I cut my literary teeth on Stephen King. I was that weird kid lugging a 5-pound copy of The Stand around in my backpack to read on the bus, and I still can’t truly trust clowns after viewing It (unbeknownst to my parents) at the tender age of six. I say this for the sake of full disclosure, because anything that pays as much homage to Stephen King as Stranger Things is automatically going to rank high on my geek-love radar.
And it’s definitely a story that could fit right in alongside the best of King’s catalogue. Set in the early 1980s in a small, working-class town, the horror is of a psychological bent, focused more on suspense than gore. Also like King, though, it’s got one hell of a monster, and (to paraphrase the horror master) it doesn’t hesitate to jump out and go ooga-booga. It’s like the unholy love child of the Cloverfield monster and that creepy eye-hands guy from Pan’s Labyrinth, with a cross-dimensional travel pattern that lets it be pretty much everywhere at once and almost impossible to track and kill—in short, a nearly perfect beast to inspire pure terror.
There’s a lot to love about Stranger Things but from a genre writer’s perspective, the thing I found most uniquely masterful was the way they integrated the Dungeons & Dragons tropes without them feeling gimmicky. I’ve only ever seen the “game becomes reality” idea executed well in comedies, never in a dramatic or true horror setting (which often then becomes a comedy, if for all the wrong reasons). The way Stranger Things integrates it so seamlessly is the same way Stephen King handles some of his most bizarre and terrifying creations: by showing it first through the eyes of children.
Here’s some context, for those who haven’t seen the show. The monster’s presence in our world is made possible through the accidental opening of a portal to another dimension—a place identical to our world in general form but dark and mostly lifeless. This is referred to in the show in many ways, but the kids first wrap their heads around this realm as the Vale of Shadows—a region described in their D&D source texts as a shadow world that’s dark “even in the brightest day, and some of the shadows walk, carrying their burden of hatred and hunger with them.” It’s the first explanation of any kind the viewer is given for the shadow world. Though we eventually do get the more scientific description, the Vale of Shadows is both more apt and far more interesting than the stock explanation of multiple dimensions.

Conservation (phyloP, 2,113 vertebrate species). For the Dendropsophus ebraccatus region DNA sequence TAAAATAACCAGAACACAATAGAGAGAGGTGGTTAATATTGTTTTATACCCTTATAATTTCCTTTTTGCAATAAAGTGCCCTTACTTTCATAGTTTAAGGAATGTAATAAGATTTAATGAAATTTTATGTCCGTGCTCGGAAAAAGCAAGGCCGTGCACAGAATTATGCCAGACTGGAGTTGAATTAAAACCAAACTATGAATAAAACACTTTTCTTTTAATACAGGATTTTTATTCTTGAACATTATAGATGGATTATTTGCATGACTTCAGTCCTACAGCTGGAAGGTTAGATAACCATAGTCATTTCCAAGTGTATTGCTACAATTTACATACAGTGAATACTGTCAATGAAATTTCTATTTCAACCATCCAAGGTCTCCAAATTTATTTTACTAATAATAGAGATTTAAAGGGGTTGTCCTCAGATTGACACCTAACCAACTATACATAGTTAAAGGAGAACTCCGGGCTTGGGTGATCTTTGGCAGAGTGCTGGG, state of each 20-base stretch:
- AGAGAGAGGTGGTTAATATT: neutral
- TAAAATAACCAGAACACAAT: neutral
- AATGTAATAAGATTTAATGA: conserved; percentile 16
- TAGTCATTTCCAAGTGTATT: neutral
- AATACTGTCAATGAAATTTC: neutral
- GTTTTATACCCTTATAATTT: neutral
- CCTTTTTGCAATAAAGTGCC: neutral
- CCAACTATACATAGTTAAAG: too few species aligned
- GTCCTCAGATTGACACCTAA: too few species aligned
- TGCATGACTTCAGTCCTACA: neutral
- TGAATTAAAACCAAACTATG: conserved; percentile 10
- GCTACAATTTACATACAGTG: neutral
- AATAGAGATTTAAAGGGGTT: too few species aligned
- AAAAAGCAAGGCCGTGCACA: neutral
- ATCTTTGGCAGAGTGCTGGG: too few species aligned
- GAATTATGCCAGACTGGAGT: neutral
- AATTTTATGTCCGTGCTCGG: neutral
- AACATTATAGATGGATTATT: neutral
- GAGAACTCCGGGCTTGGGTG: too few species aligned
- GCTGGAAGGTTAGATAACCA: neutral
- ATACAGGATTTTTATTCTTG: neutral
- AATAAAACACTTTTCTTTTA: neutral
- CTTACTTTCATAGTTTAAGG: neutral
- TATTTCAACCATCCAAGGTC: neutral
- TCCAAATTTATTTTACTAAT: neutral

If adult characters—even avid D&D players—whipped out a description from a Dungeonmaster’s Guide, I can’t picture that succeeding on the screen. Not with the same deadly seriousness the kids in Stranger Things use. An adult character who did read from D&D would have to present the information tongue-in-cheek, or with a sense of extreme skepticism, even in the context of supernatural weirdness.
When the adults regard the monster’s realm, it’s treated as science fiction: a strange portal opened up by a force that, though not understood, could potentially be explained following the in-world rules and science. When the children interact with it, though, the realm is fantasy. It doesn’t need an explanation. Their quest has brought them to a dangerous place, and their task is only figuring out how to survive. Ultimately, this gives the kids’ version of the world a more visceral emotional flavor, uncluttered by the need to define it.
A child character is naturally going to have a more fluid conception of existence than your standard adult. They’re difficult to write well (at least for me) but they can be a useful tool, allowing you to play more with the boundaries between reality and fiction. Stephen King’s child characters use this advantage to full effect. Stranger Things admirably follows his example, as it does in so many other wonderful ways.